I had a lovely lunch with them, along with Janette and her husband Marc, and Grandma Flea, last Friday. And received gifts too - I shall have fun picking out some recipes to try from this book!
A really lovely day, thanks Janette for organising!

And this week my mum is here - because she's quite sure we needed her help in getting things organised for Teddy's arrival. (And she's quite right!). For those wondering about her reaction to the shawl, here's how it played out:

I spread it along the foot of the bed in the spare bedroom - the bed has a plain red quilt cover on it, so the shawl didn't really stand out too much. She went in there to put her handbag down, and I was standing in the doorway behind her waiting for her to notice it and grinning like an idiot. Of course, she didn't see it straight away, but did see me grinning at her, and wanted to know why I was standing there grinning at her!! So then she figured something was up and looked all around the room and I thought she was never going to see it! But then she did, and her hand flew to her open mouth and she couldn't speak for a minute! Then just repeated "I can't believe it! I can't believe it! I can't believe it!". Kind of funny, since that's almost what I called the post about it too! (does that mean I'm turning into my mother? Ooooh scary!)

Thursday, March 11, 2010

I almost can't believe it...

I almost can't believe this project is done! Done done done! No longer a WIP! No longer on the sticks! Over! Finished! Done!
And it only took me almost 3 years ... but I can't wait to see the look on mum's face when I finally give it to her this weekend! I think she's probably given up on it ever being done.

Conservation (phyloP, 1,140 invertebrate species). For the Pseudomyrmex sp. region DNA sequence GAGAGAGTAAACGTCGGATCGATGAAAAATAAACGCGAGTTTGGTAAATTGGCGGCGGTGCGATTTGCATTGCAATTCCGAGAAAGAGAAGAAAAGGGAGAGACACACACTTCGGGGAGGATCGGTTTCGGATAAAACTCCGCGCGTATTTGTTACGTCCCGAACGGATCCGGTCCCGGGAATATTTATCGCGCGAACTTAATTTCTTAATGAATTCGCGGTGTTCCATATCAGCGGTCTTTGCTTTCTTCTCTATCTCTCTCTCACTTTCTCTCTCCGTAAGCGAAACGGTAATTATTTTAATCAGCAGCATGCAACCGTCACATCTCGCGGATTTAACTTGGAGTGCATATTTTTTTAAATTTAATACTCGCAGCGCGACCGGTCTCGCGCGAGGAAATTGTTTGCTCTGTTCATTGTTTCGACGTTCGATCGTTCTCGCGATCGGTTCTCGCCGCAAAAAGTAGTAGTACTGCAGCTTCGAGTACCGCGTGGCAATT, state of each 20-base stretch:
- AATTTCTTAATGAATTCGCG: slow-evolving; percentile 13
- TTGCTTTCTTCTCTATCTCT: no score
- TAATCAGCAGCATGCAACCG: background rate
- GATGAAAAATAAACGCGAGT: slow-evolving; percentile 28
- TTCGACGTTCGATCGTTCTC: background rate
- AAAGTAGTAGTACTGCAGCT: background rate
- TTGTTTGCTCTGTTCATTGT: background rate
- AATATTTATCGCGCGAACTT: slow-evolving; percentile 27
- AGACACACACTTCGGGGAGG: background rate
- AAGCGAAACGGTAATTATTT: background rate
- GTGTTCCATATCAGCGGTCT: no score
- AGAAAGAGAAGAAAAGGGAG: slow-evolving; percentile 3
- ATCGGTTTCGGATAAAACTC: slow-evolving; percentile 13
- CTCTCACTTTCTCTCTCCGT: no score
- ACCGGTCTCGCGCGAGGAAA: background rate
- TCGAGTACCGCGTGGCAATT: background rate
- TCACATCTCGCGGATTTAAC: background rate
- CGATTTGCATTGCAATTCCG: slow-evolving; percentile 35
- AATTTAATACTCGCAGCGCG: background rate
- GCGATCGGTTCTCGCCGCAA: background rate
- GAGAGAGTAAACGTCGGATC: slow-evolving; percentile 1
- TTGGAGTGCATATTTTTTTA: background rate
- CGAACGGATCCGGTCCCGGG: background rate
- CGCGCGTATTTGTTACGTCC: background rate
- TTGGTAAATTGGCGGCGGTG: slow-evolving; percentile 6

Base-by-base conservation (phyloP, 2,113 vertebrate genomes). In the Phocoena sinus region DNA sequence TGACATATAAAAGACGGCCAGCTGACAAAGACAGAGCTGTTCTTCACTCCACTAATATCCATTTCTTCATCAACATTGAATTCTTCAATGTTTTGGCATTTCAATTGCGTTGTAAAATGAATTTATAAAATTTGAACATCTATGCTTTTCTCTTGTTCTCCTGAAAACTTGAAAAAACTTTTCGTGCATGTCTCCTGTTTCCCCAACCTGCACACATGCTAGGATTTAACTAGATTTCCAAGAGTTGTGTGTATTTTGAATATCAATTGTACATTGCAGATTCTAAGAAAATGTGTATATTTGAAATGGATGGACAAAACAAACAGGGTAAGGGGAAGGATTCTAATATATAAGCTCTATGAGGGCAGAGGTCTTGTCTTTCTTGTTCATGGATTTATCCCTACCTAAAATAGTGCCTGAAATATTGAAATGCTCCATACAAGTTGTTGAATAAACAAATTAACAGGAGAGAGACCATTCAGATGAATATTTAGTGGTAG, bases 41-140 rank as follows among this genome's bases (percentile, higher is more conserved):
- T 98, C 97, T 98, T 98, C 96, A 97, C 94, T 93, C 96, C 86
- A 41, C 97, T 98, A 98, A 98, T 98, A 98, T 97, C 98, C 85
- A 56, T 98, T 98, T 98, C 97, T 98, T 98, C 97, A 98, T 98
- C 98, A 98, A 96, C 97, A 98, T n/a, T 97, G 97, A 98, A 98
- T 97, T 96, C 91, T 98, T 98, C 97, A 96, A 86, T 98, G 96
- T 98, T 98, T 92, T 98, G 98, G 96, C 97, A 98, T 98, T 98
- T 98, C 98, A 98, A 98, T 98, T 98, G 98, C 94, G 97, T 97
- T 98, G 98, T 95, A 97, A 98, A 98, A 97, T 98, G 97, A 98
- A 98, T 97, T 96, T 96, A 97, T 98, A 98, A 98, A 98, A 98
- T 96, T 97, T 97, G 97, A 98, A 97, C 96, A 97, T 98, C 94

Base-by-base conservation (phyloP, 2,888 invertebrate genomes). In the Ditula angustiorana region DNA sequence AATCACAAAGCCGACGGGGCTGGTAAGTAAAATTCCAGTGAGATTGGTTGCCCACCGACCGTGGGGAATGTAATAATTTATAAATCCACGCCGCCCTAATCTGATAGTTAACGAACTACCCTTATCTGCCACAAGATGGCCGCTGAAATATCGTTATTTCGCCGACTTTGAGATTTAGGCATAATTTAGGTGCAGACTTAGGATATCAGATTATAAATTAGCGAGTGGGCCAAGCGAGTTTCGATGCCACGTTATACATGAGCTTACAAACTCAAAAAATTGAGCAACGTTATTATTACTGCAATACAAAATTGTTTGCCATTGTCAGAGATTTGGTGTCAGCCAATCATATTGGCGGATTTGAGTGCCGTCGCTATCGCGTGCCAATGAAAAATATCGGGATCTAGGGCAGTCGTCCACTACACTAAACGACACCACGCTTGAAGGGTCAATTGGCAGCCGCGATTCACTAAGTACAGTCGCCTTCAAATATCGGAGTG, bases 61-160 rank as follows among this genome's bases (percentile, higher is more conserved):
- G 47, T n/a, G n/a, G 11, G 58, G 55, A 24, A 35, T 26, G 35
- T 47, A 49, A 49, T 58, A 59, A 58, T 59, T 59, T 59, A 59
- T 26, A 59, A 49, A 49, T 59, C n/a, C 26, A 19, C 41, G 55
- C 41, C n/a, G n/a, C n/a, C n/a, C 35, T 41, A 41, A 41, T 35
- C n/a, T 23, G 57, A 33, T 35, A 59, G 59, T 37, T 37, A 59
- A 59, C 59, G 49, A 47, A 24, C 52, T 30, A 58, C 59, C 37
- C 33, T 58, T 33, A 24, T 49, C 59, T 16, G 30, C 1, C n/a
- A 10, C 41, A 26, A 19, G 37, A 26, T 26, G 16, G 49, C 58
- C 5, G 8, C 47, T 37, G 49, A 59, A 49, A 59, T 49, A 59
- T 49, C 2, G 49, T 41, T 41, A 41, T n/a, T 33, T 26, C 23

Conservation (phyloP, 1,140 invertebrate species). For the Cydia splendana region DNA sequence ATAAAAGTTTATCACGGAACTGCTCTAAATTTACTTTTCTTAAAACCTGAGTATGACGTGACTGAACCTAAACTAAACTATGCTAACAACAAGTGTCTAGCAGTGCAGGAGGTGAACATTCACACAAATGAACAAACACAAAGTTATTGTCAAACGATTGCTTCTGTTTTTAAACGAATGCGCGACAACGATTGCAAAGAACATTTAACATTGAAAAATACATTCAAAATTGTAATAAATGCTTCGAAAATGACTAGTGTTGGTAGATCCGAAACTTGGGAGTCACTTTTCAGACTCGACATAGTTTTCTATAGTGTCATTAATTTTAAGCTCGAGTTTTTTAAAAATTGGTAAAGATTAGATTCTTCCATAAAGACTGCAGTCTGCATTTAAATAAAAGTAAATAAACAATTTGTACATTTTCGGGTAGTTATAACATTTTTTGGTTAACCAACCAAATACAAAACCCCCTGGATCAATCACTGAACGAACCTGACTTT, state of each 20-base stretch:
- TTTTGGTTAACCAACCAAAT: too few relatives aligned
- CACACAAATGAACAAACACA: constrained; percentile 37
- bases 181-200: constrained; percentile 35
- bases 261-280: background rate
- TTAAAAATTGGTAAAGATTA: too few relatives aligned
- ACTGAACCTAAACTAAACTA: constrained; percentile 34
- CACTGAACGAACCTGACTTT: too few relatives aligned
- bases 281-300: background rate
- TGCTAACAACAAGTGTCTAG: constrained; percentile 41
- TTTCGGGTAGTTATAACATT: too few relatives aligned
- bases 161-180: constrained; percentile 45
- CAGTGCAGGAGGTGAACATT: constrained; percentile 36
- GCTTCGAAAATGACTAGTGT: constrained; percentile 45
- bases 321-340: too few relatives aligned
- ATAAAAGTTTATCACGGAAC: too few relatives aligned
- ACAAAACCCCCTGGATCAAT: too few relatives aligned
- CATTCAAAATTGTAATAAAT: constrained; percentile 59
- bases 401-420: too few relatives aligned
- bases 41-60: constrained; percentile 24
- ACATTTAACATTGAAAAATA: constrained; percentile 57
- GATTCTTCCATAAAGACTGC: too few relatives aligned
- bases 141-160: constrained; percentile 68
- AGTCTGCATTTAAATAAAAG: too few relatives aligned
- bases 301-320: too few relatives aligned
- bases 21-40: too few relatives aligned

And I got a medal for it in the Ravelympics! weeeeeeeeeeeeeeeeeeeeeeee! It's amazing how you can get 25% of a shawl done in just 2 weeks if you really set your mind to it.

Pattern: The very descriptively named Alpine Knit Scarf with Double Rose Leaf Centre Pattern and Diamond Border (!!) (otherwise known by me as the Alpine Lace Shawl!) by Jane Sowerby from Victorian Lace Today. I chose this pattern for a couple of reasons - it's a stole, so more wearable, the border is knitted at the same time as the centre, and it's just a lovely looking pattern. But on the downside, it's lace on both sides - which is one of the reasons it took me so long to do. Never underestimate the power of the purl rest row when choosing lace patterns!
The other thing to note with the pattern is that the centre pattern is an 8 row repeat, while the border is a 16 row repeat - so I did a cut and paste job on the charts - pasting two centre repeats in between the border repeat charts, which made it a lot easier to work from the charts.